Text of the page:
After a brief stop at the Robert Frost Stone House in Shaftsbury to see an exquisite show of J.J. Lankes's woodcut book illustrations from the 1920s we headed south on Route 7 for lunch at Izabella's Eatery in Bennington.
With its art-lined brick red and mint green walls, the mod decor counterbalances a rustic menu full of seasonal, locally grown organic produce and homemade breads and desserts. After sharing a hearty lunch, we were ready for the second half of the trip, which began with a dose of local history.
The Bennington Museum is most known for its heirloom furnishings, American glass, Bennington pottery, and Grandma Moses collections. On display through Oct. 26 is a dynamic multi-era sampling of objects d'art and industry from Vermont.
We were just as dazzled by the 1924 Martin Wasp town car, built in Bennington, as we were the gallery of work by Vermont artists from the 19th century to the present. Included in the exhibit was a lush black and white photograph by John Miller, depicting a Holstein grazing alongside an overgrown, reflective pond.
After a dash over to the nearby Bennington Battle Monument, a 306-foot obelisk that offers a panorama of the region, it was time to head out.
A few miles outside of Bennington, heading east on Route 9, we stopped at trailheads for the Appalachian and Long trails. Undaunted by its "difficult" rating, we chose Harmon Hill and within minutes found ourselves on a veritable stairway of mossy boulders, traversing a steep incline into verdant woods. Constructed in the 1930s by the Green Mountain Club, the trail was framed by subtle hints of vibrant color to come.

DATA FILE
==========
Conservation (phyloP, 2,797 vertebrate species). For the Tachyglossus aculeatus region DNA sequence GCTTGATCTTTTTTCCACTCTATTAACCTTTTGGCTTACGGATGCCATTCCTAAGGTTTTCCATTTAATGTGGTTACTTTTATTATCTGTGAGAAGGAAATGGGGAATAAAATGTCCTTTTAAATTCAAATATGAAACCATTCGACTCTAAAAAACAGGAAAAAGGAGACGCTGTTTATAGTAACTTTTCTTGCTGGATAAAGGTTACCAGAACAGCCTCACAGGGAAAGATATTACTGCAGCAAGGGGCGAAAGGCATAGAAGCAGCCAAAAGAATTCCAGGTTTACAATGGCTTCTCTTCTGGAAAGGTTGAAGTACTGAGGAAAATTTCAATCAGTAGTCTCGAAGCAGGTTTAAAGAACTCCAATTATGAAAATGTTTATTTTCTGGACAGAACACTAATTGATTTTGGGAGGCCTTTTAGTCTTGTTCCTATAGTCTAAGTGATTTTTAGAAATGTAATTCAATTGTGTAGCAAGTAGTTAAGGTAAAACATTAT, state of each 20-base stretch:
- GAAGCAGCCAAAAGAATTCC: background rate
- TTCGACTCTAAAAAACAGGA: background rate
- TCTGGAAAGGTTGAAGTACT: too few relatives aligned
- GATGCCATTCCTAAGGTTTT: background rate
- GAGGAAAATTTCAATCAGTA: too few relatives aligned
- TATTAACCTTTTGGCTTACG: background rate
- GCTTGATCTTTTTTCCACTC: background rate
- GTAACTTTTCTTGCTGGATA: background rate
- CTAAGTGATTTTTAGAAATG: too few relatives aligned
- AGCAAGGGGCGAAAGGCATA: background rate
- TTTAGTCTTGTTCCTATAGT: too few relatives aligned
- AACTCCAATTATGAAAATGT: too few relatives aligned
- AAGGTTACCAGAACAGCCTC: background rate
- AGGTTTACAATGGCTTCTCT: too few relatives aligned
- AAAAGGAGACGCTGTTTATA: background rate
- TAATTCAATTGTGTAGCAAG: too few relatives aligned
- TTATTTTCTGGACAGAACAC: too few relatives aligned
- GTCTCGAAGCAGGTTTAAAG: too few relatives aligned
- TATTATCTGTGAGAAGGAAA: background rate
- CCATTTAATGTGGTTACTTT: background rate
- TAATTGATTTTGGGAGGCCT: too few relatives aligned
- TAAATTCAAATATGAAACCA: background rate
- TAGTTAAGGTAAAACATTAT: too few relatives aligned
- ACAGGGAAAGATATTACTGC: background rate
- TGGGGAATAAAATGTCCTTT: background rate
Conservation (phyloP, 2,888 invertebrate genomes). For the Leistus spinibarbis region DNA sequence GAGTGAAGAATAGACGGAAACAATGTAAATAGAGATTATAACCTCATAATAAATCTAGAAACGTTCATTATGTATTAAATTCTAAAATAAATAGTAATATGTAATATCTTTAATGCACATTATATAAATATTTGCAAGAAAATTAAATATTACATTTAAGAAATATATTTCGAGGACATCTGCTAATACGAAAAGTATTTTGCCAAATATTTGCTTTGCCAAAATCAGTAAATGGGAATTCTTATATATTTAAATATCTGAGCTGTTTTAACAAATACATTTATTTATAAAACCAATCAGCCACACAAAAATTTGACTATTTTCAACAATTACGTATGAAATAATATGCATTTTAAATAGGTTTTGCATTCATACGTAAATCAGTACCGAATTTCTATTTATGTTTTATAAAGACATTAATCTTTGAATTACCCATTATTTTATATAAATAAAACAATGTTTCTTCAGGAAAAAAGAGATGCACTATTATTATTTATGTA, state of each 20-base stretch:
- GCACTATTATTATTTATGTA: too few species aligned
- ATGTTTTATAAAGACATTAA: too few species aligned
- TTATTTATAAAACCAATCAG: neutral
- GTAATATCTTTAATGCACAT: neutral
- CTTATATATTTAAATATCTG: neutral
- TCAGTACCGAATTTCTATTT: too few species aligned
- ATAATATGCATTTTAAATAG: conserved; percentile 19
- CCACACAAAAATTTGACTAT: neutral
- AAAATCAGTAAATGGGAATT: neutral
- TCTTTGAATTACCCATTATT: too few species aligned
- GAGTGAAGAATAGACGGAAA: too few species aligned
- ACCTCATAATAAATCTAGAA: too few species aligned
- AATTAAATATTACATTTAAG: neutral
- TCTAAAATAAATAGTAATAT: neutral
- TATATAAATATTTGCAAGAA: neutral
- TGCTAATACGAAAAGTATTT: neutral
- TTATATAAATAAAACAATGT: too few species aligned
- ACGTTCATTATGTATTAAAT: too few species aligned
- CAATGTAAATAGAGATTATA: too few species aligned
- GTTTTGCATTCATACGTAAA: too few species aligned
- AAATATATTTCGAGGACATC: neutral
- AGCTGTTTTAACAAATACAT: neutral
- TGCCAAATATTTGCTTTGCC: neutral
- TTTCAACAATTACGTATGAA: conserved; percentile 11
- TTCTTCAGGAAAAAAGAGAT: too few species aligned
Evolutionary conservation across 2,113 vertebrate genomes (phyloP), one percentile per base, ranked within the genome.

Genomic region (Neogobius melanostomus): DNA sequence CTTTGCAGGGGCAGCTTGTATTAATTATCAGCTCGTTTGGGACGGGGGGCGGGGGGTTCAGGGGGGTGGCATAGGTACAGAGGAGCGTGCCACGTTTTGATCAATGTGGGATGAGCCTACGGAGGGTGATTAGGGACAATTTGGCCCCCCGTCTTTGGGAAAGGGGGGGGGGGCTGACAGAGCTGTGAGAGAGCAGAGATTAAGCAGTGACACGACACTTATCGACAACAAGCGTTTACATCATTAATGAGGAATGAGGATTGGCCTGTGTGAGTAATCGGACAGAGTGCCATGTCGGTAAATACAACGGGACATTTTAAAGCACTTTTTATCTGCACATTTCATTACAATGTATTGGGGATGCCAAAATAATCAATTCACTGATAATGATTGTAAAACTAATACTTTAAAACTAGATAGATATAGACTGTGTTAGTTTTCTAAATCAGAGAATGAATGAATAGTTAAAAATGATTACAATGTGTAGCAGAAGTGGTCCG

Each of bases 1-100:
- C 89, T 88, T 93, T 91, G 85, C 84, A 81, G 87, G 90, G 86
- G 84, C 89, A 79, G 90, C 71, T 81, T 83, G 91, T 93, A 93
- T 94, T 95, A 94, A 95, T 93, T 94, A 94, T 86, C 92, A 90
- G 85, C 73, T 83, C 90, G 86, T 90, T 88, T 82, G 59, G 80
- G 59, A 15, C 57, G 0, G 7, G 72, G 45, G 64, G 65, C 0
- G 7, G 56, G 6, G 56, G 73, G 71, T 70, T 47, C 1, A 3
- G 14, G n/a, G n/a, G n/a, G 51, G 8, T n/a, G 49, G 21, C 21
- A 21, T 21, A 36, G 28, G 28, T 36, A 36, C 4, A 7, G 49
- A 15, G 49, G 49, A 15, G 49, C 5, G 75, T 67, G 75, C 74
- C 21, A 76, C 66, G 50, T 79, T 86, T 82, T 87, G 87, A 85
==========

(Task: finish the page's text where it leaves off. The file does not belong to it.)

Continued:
Invigorated by an hour of nature-immersion, we hopped back in the car and headed 15 miles farther to Hogback Mountain Scenic Overlook in Marlboro for an expansive four-state view. During peak foliage this sprawling blanket of low hills is ablaze, with patches of crimson red maples stealing the show.
We ended our journey at the Brattleboro Museum and Art Center and, this being the first Friday of the month, it was open late for the local Gallery Walk.
On display through Nov. 16, "Jules Olitski: An Inside View" spans six decades of this color-field pioneer's contribution to the evolution of American abstraction, from intaglios of the 1950s to minimal lithographs of the '60s into vivid, buoyant monotypes of the '90s, which he continued to master until his death last year at 84.
The museum is known for presenting significant surveys by everyone from Andy Warhol to Jacob Lawrence, along with regional artists.
"I can't tell you how many times out-of-town visitors tell us our exhibits are on a par with what they see in Boston and New York," says Danny Lichtenfeld, museum director. "They're consistently amazed that an independent, contemporary art museum located in a Vermont town of 12,000 can offer this kind of work."
Paired with the profusion of hues on hillsides, mountaintops, and valley floors, these art repositories make southern Vermont a prime spot to soak up autumn's aesthetics - whether natural or manmade.
Anne Lawrence Guyon can be reached at email@example.com.